These leaders know we can’t continue depending on dirty fuels developed a century ago that pollute the air we breathe and the water we drink.
Sacramento, CA (PRWEB) December 05, 2012
Looking for climate action? Look West.
While international leaders meet in Doha, Qatar, to discuss climate action, most U.S. leaders are focused on the “fiscal cliff” instead of the “climate cliff.” Yet leaders along America’s Pacific coast are already actively reducing emissions, preparing for climate impacts, and transitioning to a clean energy economy.
“California, Oregon, Washington, and their partners in British Columbia, are leading the way toward a cleaner, more prosperous future, and setting the standard for effective collaboration,” says Susan Frank, Director of the California Business Alliance for a Green Economy, a network of more than 1,250 businesses committed to the state’s clean energy economy. “They’ve got their priorities straight. There’s nothing more important we can do for future generations than leave them with a healthy, prosperous world.”
Frank points to California’s landmark clean energy and climate law, AB 32, which led to a successful first auction of greenhouse gas pollution credits that raised $290 million for the state in November. California is also a member of the Pacific Coast Collaborative, a cross-border group of state and provincial leaders working on joint solutions for shared problems like climate change, including putting a price on carbon – a position that the PCC leaders voiced jointly for the first time on the day California launched its auction. The PCC members are also working together to promote policies that advance clean, renewable energy, reduce dependence on fossil fuels, and boost efforts to invest in critical infrastructure needs necessary to building more resilient cities and a cleaner energy economy.
“These leaders know we can’t continue depending on dirty fuels developed a century ago that pollute the air we breathe and the water we drink,” Frank says. “Innovative partnerships between government and business to develop clean sources of energy, like wind and solar, will help us create jobs here at home that cannot be outsourced.”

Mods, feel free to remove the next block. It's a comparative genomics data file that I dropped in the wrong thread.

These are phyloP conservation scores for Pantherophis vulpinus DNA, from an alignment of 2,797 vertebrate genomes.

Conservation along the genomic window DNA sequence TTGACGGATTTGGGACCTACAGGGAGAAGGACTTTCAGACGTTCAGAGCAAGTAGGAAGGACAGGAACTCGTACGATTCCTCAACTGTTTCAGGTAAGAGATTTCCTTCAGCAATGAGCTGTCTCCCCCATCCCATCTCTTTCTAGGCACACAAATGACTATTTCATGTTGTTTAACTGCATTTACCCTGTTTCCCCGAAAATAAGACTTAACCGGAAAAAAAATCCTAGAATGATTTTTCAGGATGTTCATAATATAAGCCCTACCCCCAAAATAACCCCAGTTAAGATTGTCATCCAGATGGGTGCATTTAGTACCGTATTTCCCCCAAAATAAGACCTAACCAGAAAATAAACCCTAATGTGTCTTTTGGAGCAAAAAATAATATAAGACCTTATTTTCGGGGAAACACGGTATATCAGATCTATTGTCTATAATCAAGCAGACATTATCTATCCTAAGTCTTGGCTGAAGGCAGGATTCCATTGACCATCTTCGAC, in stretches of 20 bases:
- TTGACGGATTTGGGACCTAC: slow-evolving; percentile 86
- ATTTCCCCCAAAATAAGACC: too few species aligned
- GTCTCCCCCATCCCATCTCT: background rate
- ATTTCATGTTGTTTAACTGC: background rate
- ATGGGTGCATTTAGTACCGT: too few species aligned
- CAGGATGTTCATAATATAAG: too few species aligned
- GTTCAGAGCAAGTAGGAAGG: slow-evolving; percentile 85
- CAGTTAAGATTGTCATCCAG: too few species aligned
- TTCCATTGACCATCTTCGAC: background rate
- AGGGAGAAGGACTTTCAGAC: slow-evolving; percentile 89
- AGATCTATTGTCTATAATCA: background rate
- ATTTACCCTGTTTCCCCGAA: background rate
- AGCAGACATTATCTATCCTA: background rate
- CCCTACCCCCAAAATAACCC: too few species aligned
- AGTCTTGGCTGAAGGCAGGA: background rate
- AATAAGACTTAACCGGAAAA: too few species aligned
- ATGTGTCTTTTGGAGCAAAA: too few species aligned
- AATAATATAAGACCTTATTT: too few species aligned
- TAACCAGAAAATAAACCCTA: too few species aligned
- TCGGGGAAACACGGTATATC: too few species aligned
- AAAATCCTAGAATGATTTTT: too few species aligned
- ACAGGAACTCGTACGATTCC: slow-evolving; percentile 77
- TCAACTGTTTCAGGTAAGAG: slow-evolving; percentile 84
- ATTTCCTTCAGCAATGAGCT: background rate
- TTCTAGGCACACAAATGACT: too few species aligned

Recent polls have shown broad support for policies like California’s climate law, and for maintaining and expanding efforts across the region to account for the costs of carbon pollution and invest in clean energy sources by ensuring polluters pay when they contribute to climate change.
“These polls demonstrate that even in a tough economy, voters in the region prioritize efforts to hasten the transition towards cleaner energy and tackle climate change while growing the economy,” Frank added.
Background on the California Business Alliance for a Green Economy:
The California Business Alliance for a Green Economy was created to amplify the business voice in support of policies to help move us toward cleaner energy, less dependence on fossil fuel, and to help us avoid the economic and social disruptions associated with climate change. As of November 2012, 1,245 businesses and business organizations support the California Business Alliance for a Green Economy.
Background on the Pacific Coast Collaborative:
In June, 2008, the leaders of five jurisdictions -- California, Oregon, Washington, Alaska and the Province of British Columbia -- signed the Pacific Coast Collaborative Agreement, the first agreement that brings together these leaders as a common front to set a cooperative direction into the Pacific Century. Out of this agreement was born the Pacific Coast Collaborative -- a formal basis for cooperative action, a forum for leadership and information sharing, and a common voice on issues facing Pacific North America.
Background on the West Coast Infrastructure Exchange:
California, Oregon, Washington, and British Columbia have combined to form the West Coast Infrastructure Exchange (WCX). The partnership is being launched to create and develop innovative new methods to finance and facilitate development of the infrastructure needed to improve the region’s economic competitiveness, support jobs and families, and enhance our shared quality of life. It will rely on private sector expertise, stretch dollars further and increase accountability.